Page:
About Logo Design

I would like to share some of the things I was pondering on about lately. I was planning on sharing posts on a regular basis relating to graphic designs and how to code. It seems however that time flies by so quickly that I have to decide every day if I spend it on creating something or writing about it. Difficult choice, right?
Anyway, I came across so many different opinions on a logo design. Some people are just happy with what they have while others are looking for perfection. Just look at my logo which has been amended and developed for the last 2 years a number of times. It’s still simple and it reflects exactly what my business is about. You will have no doubt when looking at it what I do. The colours are just mine, I mean, they reflect my personality and boldness in design of which I am not afraid. I love the pen tool and quality of designing in Illustrator, although it is a pain in the backside when you start using the software. With time and perseverance I have managed to get quite comfortable with it though. Returning to my previous thought, a logo should reflect your brand and also be of excellent quality. Personally, I don’t like to see a poor quality logo completed and sold to a client. I don’t think a logo should be sophisticated or complex. Sometimes the best ideas and ways to present them are simple in form and manner. As a designer it is up to us to remind anybody interested in acquiring a logo that it is the first thing their potential clients or competitors are looking at. Sorry but that’s true. You may say that if a business card is the first impression when you hand out your contact details, your logo is the same to your on-line existence.
Now, think about the price for that first impression? How much are you ready to pay? There’s no good quality without good money, as saying goes “good design ain’t cheap and cheap design ain’t good”. The logo will stay with you for the majority of your business life. Just think about how many times the big companies, namely Google, Apple or Nike have changed their logos? They evolved them and made them more modern but that’s about it. No more. So, how much are you willing to pay?
Same goes for other graphic designs, such as business cards, leaflets, covers, etc. Sure, everyone who has access to a graphic software can have a try in creating a graphic design. The key is not the software you are using but rather the idea and a proper way to transfer it onto the final product. It should be straight to the point and easy to identify, in short it should speaks for itself. The potential client/customer has little patience and time to dwell upon the meaning of a design. Unless, it’s a painting and they went to an art gallery to contemplate it. Therefore, a graphic design needs to catch the eye and leave an impression. It seems that actually both: the idea and the quality are equally important. One attracts and the other leaves proper impression on the audience. You can decide which one is which.
Another thought I have is about copying other people’s work. I don’t mind taking inspiration from the best in your niche. I don’t mind following some great minds and trying to re-create their masterpieces. What I do mind is to copy the same idea or design and try to sell them as your own. Really? Or even better. Making a few designs which are nearly identical or use the same elements and sell them to different clients. It creates only the butterfly or domino effect, namely the lack of originality. Or the lack of boldness in design. No great inventors or thinkers ever went forward by copying others work. We should not be afraid of taking risks even if they are small ones. On the other hand, wait where is the first one?, I do understand the carefulness in design when a designer is approacher by a client who asks for “something similar to this one”. So, where the similarity ends and copying begins? What is so attracting in a good design? I would say the predictable outcome. The comfort of knowing that a similar design would create similar effects as the already approved and known design. Unfortunately, no originality here.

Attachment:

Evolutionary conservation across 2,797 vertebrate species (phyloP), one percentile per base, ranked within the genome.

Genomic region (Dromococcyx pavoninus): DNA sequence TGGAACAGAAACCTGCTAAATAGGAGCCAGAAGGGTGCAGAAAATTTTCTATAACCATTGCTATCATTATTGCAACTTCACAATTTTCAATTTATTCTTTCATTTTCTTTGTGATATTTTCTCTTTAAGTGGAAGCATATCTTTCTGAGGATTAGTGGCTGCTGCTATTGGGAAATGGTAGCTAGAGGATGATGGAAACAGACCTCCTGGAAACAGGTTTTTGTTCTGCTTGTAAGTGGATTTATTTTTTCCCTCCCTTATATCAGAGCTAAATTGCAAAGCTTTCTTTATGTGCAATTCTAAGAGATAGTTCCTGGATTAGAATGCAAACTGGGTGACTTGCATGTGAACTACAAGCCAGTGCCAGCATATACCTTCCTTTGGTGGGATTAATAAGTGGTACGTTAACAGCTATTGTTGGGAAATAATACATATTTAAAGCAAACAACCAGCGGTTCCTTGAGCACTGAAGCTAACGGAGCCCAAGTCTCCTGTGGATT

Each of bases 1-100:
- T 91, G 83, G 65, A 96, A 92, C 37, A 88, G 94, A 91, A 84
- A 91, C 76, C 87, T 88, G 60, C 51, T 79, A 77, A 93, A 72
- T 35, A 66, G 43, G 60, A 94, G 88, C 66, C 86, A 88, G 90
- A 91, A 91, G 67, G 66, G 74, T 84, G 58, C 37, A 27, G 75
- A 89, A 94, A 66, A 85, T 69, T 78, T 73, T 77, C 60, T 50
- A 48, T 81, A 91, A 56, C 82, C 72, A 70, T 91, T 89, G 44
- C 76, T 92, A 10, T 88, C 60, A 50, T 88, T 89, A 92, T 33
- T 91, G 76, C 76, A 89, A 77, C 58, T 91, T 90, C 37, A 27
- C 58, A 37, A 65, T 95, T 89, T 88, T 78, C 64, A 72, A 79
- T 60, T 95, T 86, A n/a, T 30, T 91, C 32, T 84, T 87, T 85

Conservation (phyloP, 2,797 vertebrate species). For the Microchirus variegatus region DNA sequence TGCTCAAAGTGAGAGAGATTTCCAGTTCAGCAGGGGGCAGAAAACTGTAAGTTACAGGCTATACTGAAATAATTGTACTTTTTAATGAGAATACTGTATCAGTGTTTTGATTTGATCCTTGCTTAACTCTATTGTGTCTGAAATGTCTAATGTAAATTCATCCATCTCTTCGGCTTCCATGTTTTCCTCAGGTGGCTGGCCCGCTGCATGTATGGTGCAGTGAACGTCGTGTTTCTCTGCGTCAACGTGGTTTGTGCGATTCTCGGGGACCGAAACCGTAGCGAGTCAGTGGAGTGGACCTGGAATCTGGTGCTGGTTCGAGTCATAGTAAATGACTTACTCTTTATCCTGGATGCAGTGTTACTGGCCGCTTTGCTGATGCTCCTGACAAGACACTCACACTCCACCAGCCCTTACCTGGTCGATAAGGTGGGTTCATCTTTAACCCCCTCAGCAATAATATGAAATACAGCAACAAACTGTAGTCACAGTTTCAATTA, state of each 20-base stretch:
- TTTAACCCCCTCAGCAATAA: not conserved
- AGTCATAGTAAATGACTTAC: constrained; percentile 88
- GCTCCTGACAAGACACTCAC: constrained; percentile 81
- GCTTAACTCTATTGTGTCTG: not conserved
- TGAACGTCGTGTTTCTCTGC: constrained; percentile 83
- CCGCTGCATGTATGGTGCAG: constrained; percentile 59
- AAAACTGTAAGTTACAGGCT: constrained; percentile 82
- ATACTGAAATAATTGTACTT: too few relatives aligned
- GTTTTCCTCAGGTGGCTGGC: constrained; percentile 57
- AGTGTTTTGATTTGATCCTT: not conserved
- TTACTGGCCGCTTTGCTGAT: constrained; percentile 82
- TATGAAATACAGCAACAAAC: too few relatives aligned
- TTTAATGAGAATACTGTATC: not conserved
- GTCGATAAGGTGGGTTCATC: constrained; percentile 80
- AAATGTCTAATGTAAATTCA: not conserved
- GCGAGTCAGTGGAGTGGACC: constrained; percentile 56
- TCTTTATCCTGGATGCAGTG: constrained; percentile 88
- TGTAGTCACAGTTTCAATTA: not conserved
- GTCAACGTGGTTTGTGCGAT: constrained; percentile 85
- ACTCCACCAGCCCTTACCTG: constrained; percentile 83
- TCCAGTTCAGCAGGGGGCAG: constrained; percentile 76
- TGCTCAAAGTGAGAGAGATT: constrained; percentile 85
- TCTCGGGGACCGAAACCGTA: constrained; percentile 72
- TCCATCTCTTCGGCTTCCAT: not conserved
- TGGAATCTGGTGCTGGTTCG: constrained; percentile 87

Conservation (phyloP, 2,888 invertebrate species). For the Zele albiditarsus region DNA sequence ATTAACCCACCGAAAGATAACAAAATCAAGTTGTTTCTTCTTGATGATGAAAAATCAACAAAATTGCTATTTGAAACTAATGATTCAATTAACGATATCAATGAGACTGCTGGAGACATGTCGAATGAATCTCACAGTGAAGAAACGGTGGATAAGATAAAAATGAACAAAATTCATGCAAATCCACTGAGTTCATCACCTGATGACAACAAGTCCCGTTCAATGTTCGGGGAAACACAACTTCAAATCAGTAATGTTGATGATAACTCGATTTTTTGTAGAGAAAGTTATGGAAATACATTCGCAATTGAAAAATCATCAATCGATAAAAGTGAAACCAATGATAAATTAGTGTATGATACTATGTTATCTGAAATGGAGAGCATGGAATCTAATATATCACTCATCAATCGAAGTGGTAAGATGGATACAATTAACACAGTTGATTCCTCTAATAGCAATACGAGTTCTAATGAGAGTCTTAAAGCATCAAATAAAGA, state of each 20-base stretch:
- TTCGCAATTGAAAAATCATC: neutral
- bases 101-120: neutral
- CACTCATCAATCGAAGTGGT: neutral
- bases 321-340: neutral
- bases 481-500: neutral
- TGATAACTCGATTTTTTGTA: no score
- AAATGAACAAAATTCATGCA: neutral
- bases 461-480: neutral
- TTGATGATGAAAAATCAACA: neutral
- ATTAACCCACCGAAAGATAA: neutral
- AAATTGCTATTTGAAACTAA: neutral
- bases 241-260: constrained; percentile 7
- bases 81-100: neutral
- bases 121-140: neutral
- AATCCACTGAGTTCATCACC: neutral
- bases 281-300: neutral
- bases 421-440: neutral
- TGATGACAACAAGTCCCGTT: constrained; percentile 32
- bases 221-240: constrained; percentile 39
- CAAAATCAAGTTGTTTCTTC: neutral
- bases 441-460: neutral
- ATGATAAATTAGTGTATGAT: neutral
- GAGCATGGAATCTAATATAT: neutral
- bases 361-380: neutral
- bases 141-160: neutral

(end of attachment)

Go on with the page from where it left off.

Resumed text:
Now, let me say something about size. The very notion and understanding of it tends to be questioned on every occasion. Remember, I am referring to graphic design (ehmm). I have come across some opinions about size of a graphics, if it is small it should be cheap. And of course the other way around. Really? So, following that course of thinking, if I design a big poster ie. A1 size then I should charge more than for a A5 flyer? Or if the logo is just 180x180px should I charge less than for the A5 flyer? Think about it. Personally, I would charge for the time spent and creativity of the final product. I know we don’t live in a perfect world where all designers are free to roam and do whatever they want. We have to set realistic boundaries and prices. We need to agree on the price from the very beginning even before we talk ideas. Still, if the client just want cheap design it “ain’t gonna be good”. Size is going to be a questionable and debatable notion for foreseeable future, I’m afraid. Again it’s up the graphic designers to remind the clients that for example a logo is designed in bigger size than 180x180px. I usually start with around 860x560px, so that it is scalable and I can see all the details on my monitor without zooming. Shall I charge for that? Nope. Shall I explain that to the client? I’m not sure. See, only when you start doing/learning something new you notice that what you thought was easy is not easy at all.
When you ask for a graphic design you also ask for designers knowledge, experience, creativity, fantasy, humour, quality, boldness, time, commitment, etc. Whatever graphic design is presented to you as a client, you receive all the aforementioned as a package. So, how much are you willing to pay? Think about your answer for a while.